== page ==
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30th May 2017, Northbrook, IL

Impossible Objects wins 2017 RAPID + TCT Innovation Award

Impossible Objects’ Model One 3D printer has been named the winner of the RAPID + TCT Innovation Award for 2017. Exhibiting its Model One printer for the first time, Impossible Objects was chosen out of other 3D printing companies and experts who showcased their products and ideas at RAPID. According to the manufacturer, the Model One printer will enable companies to create stronger parts, using a wider range of high-quality materials, faster and at scale.

The RAPID + TCT Innovation Award recognises the new product or service exhibited that will have the most impact on the industry. A committee made of up members of SME, a society of manufacturing professionals, and independent industry experts served as judges and determined Impossible Objects’ technology to be the most innovative.

Impossible Objects’ composite-based additive manufacturing method (CBAM) enables companies to use a range of composite materials. © Impossible Objects

“The judges awarded the 2017 RAPID Exhibitor Innovation Award to Impossible Objects CBAM technology as its novel layer-wise composites processing technology offered an innovative solution that could provide significant value to its customers and to the industry as a whole,” said Chris Williams, Associate Professor of Mechanical Engineering at Virginia Tech, who served as one of the judges. “The award was well-deserved given CBAM’s potential for high-speed production of high-strength composite parts with complex geometries.”


Impossible Objects’ composite-based additive manufacturing method (CBAM) enables companies to use a range of composite materials, including carbon fibre, Kevlar, and fiberglass, together with PEEK and other high-performance polymers, which allows for building the strongest, lightweight parts at scale, the manufacturer explains.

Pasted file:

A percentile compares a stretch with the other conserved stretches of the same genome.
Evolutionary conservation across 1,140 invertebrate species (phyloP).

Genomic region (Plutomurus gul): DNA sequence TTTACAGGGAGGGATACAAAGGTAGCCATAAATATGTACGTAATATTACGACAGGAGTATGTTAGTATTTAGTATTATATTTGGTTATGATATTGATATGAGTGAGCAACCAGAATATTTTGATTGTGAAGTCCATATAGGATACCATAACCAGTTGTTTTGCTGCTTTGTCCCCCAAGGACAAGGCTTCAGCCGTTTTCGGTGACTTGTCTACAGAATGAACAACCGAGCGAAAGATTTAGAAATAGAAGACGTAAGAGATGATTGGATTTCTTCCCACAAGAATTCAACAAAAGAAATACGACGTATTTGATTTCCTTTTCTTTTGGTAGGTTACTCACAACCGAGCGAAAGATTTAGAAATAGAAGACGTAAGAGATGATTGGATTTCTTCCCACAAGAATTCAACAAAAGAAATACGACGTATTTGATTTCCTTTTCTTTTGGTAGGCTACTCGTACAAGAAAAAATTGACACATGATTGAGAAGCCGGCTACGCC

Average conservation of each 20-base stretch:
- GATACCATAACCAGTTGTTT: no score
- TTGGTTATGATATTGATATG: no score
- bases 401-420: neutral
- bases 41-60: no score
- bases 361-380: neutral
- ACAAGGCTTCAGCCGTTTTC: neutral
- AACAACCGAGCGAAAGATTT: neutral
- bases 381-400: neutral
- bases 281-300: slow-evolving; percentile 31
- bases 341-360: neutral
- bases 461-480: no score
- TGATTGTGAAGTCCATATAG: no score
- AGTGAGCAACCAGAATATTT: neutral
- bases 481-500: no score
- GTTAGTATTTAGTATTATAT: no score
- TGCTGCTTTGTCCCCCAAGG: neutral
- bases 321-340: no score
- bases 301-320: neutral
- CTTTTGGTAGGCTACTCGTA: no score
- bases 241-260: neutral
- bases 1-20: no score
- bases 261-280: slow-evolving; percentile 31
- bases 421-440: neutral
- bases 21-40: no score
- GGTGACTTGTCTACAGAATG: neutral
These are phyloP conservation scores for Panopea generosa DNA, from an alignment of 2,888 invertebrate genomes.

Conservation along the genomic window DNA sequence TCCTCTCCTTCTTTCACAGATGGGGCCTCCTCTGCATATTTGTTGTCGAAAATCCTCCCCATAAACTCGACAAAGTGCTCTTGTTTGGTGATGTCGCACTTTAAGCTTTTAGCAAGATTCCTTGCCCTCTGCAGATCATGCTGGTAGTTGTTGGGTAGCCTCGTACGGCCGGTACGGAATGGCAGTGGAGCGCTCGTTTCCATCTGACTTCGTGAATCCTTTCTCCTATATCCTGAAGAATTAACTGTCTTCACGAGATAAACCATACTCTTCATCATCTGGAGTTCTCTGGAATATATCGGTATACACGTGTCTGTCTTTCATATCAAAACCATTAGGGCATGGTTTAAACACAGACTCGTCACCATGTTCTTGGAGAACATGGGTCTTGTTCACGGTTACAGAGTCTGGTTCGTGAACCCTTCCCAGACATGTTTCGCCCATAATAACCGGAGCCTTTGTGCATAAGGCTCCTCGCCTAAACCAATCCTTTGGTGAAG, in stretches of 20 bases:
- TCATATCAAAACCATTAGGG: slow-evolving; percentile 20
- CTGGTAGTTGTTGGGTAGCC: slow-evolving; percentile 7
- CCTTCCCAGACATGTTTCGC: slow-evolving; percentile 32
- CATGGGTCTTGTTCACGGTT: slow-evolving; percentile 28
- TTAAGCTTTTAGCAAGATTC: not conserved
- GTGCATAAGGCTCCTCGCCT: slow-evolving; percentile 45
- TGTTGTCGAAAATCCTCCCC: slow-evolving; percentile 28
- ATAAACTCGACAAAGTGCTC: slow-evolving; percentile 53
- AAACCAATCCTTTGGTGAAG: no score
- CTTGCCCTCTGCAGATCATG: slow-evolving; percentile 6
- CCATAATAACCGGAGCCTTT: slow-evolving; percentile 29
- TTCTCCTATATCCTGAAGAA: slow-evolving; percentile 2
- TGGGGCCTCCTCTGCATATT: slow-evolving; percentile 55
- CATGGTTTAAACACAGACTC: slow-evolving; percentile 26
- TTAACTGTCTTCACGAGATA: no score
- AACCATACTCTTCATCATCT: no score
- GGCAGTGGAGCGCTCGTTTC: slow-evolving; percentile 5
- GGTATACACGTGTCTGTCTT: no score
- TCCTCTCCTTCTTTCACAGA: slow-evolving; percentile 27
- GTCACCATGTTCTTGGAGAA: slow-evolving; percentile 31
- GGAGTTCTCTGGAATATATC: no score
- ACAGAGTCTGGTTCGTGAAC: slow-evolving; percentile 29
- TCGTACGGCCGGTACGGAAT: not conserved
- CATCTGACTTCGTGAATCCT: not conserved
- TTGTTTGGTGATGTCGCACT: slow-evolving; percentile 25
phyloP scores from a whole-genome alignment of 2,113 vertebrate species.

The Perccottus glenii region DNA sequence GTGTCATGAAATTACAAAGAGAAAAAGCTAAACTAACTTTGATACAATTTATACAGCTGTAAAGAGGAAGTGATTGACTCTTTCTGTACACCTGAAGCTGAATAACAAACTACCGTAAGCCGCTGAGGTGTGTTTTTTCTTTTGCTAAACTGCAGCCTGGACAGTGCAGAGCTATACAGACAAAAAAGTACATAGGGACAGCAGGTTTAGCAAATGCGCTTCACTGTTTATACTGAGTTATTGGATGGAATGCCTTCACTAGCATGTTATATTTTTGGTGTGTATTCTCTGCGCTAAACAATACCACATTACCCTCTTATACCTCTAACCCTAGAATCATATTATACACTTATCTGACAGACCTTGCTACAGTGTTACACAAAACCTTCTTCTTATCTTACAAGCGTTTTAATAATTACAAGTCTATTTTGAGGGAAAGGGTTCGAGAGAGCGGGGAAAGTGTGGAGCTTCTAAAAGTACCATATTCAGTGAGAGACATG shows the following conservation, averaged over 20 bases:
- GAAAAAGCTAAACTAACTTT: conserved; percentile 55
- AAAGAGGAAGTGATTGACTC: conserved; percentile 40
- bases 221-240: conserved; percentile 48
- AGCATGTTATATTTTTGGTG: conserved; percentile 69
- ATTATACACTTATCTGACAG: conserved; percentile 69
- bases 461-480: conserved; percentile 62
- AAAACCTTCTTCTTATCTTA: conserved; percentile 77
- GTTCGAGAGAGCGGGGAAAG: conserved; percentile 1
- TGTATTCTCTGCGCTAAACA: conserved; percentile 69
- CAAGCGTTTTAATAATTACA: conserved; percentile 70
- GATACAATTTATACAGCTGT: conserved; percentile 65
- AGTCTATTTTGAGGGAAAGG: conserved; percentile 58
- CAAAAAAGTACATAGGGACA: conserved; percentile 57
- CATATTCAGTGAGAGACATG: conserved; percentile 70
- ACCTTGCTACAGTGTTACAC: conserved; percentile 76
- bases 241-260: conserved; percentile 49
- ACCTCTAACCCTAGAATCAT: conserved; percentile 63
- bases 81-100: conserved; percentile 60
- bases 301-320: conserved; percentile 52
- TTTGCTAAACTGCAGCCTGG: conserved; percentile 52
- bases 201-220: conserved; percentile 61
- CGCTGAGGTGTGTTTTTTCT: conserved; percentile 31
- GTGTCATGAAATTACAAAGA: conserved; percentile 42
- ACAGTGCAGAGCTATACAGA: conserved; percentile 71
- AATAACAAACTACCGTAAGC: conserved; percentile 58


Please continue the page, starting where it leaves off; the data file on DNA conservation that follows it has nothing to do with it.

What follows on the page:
Conventional thermal inkjet heads are used to "print" designs on sheets of composites, like carbon fibre, Kevlar or fiberglass. Each sheet is then flooded with a polymer powder, such as nylon or PEEK, causing the powder to stick where inkjet fluid has been deposited on the sheets. Excess powder is vacuumed off and the sheets are stacked, compressed and heated. The polymer powder melts and bonds the sheets together. The uncoated fibres are then mechanically or chemically removed, and what remains is a durable, lightweight object.

The Model One is fast by 3D printing standards, yet represents just the beginning of the speeds that the CBAM technology can reach, according to the company. “By leveraging high-speed 2D printing technologies that already exist, CBAM scales to speeds that will print hundreds and then thousands of cubic inches per hour. It is the first 3D printing project that can compete with injection moulding and the same part can be used for the prototype and production,” the company reports.

Pilot programme

“It’s an honour to win this award and to be judged against some of the major companies in our field,” says Bob Swartz, founder and Chairman of Impossible Objects. “We’re already seeing tremendous demand from the world’s largest companies who are looking to additive manufacturing for better material properties, a wider selection of materials and the ability to print at scale.”

Impossible Objects also announced the rollout of its pilot programme with the Model One printer to select Fortune 500 customers, including Jabil Circuits, at RAPID. The company expects the Model One to become generally available to the public by early 2018.

"It is good to see Impossible Objects commercialise its machine," said Terry Wohlers of Wohlers Associates, an independent consulting firm focused on additive manufacturing (AM). "The product contributes favourably to the availability of options for composite parts made by AM."

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